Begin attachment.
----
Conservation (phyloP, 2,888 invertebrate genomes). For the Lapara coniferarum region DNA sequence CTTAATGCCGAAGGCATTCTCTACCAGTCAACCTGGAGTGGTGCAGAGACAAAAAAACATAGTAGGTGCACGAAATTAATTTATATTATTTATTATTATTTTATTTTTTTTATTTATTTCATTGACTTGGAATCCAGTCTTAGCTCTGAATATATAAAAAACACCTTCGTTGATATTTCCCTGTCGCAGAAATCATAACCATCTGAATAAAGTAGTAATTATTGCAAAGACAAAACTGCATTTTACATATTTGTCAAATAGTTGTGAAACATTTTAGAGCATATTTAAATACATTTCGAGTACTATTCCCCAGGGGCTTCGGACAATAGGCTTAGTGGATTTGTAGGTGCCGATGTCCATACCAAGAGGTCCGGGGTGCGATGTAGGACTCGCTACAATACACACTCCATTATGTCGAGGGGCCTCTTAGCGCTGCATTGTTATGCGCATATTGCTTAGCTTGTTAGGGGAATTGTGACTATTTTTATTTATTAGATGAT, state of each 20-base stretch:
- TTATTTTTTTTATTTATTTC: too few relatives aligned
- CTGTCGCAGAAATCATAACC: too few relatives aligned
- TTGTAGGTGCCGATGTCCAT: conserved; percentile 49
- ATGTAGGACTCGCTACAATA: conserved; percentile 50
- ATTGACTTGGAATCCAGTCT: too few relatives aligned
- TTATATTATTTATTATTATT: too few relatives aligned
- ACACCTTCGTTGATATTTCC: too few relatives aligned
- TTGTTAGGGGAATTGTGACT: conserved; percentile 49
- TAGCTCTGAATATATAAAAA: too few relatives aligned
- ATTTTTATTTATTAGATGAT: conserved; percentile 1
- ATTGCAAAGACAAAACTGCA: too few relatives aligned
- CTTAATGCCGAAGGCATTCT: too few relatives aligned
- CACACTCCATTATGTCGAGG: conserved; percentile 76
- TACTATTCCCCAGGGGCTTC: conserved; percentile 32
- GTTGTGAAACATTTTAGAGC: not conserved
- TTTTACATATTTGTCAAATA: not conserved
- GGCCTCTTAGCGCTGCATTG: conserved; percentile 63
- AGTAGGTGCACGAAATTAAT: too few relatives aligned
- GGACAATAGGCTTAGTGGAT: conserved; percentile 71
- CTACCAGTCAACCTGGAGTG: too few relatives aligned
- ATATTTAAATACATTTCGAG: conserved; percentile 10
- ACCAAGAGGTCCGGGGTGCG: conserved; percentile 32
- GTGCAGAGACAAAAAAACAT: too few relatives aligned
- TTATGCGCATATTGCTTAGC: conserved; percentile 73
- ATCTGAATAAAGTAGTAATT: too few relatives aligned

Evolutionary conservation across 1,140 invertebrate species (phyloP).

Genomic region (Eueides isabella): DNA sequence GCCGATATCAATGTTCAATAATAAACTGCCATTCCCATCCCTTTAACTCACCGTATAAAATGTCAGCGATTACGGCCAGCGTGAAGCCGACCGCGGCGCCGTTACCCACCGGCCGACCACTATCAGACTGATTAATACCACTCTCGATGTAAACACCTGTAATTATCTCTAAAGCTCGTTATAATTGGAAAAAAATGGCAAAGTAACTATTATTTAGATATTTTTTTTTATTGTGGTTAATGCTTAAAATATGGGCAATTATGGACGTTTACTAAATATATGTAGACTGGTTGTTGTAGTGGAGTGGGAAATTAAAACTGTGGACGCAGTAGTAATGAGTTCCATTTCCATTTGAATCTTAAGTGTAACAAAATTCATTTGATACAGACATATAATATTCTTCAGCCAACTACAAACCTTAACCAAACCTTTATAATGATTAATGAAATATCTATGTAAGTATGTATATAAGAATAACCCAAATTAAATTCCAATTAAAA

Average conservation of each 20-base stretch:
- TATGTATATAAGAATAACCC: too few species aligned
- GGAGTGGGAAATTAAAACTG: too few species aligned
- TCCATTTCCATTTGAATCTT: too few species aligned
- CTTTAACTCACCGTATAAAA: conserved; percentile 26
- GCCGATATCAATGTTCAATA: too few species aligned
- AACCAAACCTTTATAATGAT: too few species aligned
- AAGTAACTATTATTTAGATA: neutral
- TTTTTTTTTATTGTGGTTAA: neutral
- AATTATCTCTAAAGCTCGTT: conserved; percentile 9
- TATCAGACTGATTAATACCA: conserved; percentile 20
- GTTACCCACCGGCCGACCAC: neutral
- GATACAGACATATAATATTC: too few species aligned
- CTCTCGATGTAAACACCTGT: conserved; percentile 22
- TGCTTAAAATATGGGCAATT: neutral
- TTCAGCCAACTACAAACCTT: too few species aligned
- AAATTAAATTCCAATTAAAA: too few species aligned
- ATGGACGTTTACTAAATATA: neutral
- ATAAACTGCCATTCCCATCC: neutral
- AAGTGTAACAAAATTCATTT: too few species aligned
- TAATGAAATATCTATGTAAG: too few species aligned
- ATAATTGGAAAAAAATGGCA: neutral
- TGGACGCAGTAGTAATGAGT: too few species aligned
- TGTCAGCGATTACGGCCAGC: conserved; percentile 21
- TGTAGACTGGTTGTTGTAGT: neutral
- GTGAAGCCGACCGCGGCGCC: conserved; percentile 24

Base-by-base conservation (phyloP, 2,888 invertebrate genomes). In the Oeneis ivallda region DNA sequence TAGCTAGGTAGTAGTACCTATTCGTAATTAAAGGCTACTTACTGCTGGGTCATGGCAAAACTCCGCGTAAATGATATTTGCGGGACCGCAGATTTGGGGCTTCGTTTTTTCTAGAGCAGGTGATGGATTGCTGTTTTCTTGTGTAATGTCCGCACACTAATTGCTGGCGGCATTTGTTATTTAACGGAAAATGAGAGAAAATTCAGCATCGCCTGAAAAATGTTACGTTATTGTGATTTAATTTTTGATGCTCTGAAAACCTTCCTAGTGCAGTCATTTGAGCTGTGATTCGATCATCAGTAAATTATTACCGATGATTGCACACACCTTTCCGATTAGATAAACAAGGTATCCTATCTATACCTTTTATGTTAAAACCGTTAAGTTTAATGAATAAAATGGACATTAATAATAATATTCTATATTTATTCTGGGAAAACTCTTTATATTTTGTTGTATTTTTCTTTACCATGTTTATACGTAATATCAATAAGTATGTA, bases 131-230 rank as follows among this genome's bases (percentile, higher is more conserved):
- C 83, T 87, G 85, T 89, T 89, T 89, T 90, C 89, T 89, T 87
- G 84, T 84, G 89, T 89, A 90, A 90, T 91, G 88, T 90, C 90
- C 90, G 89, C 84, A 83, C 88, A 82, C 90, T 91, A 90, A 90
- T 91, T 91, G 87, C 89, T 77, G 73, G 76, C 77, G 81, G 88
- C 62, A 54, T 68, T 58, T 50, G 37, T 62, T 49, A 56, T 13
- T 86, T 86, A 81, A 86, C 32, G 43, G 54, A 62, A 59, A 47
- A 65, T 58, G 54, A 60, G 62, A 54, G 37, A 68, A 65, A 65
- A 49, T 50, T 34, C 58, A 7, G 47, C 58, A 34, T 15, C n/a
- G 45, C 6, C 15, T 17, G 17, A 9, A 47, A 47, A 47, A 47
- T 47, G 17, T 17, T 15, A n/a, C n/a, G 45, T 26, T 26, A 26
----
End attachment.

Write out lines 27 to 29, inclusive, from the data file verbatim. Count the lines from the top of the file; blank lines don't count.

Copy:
Evolutionary conservation across 1,140 invertebrate species (phyloP).

Genomic region (Eueides isabella): DNA sequence GCCGATATCAATGTTCAATAATAAACTGCCATTCCCATCCCTTTAACTCACCGTATAAAATGTCAGCGATTACGGCCAGCGTGAAGCCGACCGCGGCGCCGTTACCCACCGGCCGACCACTATCAGACTGATTAATACCACTCTCGATGTAAACACCTGTAATTATCTCTAAAGCTCGTTATAATTGGAAAAAAATGGCAAAGTAACTATTATTTAGATATTTTTTTTTATTGTGGTTAATGCTTAAAATATGGGCAATTATGGACGTTTACTAAATATATGTAGACTGGTTGTTGTAGTGGAGTGGGAAATTAAAACTGTGGACGCAGTAGTAATGAGTTCCATTTCCATTTGAATCTTAAGTGTAACAAAATTCATTTGATACAGACATATAATATTCTTCAGCCAACTACAAACCTTAACCAAACCTTTATAATGATTAATGAAATATCTATGTAAGTATGTATATAAGAATAACCCAAATTAAATTCCAATTAAAA

Average conservation of each 20-base stretch: